When you think of getting fit and strong, an image that comes to mind is spending a copious amount of time in the gym. But that mindset may soon change. Whether you’re too tired, busy or even lazy to exercise, this news may be music to your ears: you don’t need to train for a long time to get strong.
How To Get Strong Quickly
A new study was conducted to find out just how much time is required in the gym to get stronger, and the results are quite promising. In the study, 34 healthy men (who did resistance training regularly) were recruited and put into three different groups, where they did separate supervised weight training routines.
These weight training routines consisted of exercises that Men’s Health readers should be familiar with: flat barbell bench press, barbell military press, wide grip lateral pulldown, seated cable row, barbell back squat, machine leg press, and unilateral machine leg extension. But why these ones specifically? They were specifically chosen due to how common they were in bodybuilding and strength training programs.
The first group did a single set of eight to twelve reps (or failure) each session, lasting around a brisk 13 minutes per session. A second group did three sets, lasting about 40 minutes each session. Lastly, the third group did five sets for a total workout time of around 70 minutes. The participants were tasked to do these exercises three times a week, for a duration of eight weeks. Alongside exercise, their diet was also monitored via MyFitnessPal, with their calorie intake, protein, fats and carbs as the focus.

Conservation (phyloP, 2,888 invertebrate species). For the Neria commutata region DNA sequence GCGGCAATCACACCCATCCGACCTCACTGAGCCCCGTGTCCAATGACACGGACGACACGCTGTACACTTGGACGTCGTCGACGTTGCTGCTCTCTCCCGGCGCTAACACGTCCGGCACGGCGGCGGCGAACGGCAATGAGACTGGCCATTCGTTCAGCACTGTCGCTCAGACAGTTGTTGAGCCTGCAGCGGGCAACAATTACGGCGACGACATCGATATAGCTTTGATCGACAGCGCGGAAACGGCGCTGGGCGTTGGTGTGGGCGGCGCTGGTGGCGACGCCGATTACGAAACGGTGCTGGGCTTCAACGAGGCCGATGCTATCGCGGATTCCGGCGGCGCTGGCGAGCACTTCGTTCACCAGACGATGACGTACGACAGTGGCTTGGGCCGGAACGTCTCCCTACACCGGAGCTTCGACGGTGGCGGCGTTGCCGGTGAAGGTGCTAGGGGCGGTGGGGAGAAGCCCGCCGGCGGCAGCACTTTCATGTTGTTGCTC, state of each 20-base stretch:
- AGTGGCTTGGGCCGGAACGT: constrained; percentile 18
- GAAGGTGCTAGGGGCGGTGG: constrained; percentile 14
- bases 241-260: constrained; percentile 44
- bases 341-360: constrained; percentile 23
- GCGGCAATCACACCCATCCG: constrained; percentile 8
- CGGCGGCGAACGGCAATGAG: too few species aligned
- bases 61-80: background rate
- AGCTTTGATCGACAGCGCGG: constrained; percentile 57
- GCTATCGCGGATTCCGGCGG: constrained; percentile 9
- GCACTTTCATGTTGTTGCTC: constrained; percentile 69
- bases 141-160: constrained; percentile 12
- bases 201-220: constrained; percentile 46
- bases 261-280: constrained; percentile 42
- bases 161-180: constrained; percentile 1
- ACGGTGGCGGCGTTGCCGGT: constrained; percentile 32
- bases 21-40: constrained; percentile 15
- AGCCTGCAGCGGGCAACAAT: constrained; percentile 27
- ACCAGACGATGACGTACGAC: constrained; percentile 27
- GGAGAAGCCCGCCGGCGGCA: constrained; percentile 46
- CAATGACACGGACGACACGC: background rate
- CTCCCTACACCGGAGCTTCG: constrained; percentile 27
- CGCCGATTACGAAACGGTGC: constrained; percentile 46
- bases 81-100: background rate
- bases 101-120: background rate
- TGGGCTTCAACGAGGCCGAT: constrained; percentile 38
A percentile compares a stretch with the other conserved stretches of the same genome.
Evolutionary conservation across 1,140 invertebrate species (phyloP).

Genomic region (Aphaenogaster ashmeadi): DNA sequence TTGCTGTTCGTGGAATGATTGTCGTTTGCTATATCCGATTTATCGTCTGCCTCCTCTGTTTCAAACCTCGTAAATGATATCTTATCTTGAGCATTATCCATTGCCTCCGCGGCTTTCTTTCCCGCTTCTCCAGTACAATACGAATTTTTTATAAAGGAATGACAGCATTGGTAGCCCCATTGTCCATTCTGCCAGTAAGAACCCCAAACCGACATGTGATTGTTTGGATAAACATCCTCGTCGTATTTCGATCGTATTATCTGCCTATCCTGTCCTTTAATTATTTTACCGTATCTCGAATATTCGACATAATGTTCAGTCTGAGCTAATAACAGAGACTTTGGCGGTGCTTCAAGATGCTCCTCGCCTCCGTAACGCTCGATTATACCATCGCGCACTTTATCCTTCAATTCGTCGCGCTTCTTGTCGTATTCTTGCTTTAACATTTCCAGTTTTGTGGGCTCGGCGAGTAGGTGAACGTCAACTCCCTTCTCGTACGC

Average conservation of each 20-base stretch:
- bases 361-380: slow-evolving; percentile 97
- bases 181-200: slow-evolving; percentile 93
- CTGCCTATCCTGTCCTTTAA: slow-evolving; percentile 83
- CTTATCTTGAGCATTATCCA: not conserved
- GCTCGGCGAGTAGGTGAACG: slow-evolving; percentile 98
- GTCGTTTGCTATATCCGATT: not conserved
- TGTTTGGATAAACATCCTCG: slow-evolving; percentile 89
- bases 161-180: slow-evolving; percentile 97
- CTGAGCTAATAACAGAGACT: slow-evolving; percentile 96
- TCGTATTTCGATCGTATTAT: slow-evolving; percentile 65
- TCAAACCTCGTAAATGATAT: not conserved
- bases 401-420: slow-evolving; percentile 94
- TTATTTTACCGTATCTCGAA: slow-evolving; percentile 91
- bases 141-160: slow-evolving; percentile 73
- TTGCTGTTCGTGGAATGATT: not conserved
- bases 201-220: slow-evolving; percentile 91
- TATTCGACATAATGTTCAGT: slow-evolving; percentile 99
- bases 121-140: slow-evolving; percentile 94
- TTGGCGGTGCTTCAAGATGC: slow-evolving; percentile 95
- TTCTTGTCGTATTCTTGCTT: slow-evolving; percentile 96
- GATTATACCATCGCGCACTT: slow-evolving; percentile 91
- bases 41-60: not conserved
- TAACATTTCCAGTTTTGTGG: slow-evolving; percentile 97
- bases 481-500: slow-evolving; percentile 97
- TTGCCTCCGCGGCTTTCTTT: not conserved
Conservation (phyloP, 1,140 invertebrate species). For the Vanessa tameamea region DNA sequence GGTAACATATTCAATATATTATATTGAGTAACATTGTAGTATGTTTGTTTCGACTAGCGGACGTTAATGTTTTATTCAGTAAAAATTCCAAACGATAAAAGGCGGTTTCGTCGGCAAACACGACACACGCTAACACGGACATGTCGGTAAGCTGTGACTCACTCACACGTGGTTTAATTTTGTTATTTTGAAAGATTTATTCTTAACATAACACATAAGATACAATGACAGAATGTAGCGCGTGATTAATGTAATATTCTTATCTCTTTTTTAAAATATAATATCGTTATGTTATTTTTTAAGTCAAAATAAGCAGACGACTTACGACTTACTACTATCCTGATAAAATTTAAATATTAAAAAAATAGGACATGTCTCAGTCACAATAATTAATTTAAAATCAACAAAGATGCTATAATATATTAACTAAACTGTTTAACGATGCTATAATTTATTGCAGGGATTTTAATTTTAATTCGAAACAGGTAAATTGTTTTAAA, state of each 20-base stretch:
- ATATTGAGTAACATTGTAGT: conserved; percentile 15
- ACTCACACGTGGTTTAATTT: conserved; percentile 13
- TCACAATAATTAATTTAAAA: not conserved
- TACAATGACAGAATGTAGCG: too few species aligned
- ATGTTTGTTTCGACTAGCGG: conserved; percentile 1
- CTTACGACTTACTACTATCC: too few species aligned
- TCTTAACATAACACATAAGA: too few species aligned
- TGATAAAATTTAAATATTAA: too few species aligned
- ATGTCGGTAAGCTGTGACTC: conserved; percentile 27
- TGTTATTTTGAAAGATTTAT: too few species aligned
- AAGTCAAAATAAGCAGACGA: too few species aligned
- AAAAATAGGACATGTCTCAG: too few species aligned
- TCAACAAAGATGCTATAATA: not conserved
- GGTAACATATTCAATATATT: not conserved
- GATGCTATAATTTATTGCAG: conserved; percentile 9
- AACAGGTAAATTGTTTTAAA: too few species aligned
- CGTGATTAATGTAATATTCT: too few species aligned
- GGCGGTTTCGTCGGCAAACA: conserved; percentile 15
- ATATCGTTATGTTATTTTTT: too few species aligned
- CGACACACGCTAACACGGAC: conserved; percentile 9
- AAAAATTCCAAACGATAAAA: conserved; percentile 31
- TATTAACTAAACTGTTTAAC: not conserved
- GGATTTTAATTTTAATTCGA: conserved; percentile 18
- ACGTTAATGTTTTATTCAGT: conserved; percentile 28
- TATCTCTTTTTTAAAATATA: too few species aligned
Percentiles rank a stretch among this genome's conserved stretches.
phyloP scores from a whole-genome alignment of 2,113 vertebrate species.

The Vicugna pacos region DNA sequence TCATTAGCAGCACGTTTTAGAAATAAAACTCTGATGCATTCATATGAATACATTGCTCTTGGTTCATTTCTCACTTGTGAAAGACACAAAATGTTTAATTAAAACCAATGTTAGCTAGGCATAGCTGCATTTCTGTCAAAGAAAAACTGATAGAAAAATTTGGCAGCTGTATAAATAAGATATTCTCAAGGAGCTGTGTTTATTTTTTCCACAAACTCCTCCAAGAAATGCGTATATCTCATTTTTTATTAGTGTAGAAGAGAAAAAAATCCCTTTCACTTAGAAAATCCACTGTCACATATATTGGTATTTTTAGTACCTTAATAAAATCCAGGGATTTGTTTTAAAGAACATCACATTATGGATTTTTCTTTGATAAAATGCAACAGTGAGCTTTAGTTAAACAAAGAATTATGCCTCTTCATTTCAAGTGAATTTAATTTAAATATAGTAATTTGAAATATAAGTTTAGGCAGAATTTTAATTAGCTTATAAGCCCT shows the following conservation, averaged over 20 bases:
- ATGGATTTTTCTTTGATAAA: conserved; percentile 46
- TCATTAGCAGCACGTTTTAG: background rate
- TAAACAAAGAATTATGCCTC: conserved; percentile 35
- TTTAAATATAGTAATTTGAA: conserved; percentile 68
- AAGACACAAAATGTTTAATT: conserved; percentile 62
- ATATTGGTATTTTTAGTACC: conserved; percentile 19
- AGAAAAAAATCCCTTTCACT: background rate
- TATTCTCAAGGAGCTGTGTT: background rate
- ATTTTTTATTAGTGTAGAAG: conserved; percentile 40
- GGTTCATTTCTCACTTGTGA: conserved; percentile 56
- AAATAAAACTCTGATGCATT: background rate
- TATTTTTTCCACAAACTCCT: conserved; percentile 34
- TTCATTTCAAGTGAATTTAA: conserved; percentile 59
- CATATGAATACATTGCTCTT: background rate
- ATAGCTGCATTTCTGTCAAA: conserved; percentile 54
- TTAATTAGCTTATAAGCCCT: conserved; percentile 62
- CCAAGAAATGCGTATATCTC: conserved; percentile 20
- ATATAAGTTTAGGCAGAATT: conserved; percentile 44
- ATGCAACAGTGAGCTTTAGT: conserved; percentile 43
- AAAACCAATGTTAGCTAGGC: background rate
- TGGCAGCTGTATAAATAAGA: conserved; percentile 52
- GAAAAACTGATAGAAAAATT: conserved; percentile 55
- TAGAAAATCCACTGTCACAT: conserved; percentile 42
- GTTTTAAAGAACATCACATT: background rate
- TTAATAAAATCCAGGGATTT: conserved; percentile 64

How Much Exercise Is Enough?
The results were probably not what you expected. The first group were as strong as the other groups who spent more time training. No matter how many sets were done, the results were the same. Muscular endurance was also shown to be similar across the various groups.
Well, there goes all the “busy” excuses for not exercising. 13 minutes is much easier to fit into a busy schedule than a full hour-long workout does. Just eat a little faster or wake up a little earlier. It’s for your own good! After all, we all know the numerous benefits of exercise.
However, the various groups did differ in one aspect: muscle size. While they all were relatively equal in strength, those who did five sets had much bigger muscles than the other groups. If you’re training for bulging muscles rather than strength, stick to your regular routine.
According to a report in the New York Times, Brad Schoenfeld, human performance program at Lehman College and the study’s lead author said the results suggest “there is a separation between muscular strength and hypertrophy.” The key was to strain the muscles till exhaustion for each set, known as failure.
“It looks like 13 minutes in the gym can lead to significant improvements” in strength, he says. “That’s less than a fourth of someone’s lunch hour. Most of us can probably find that much time in our day.”
By Muhd Farhan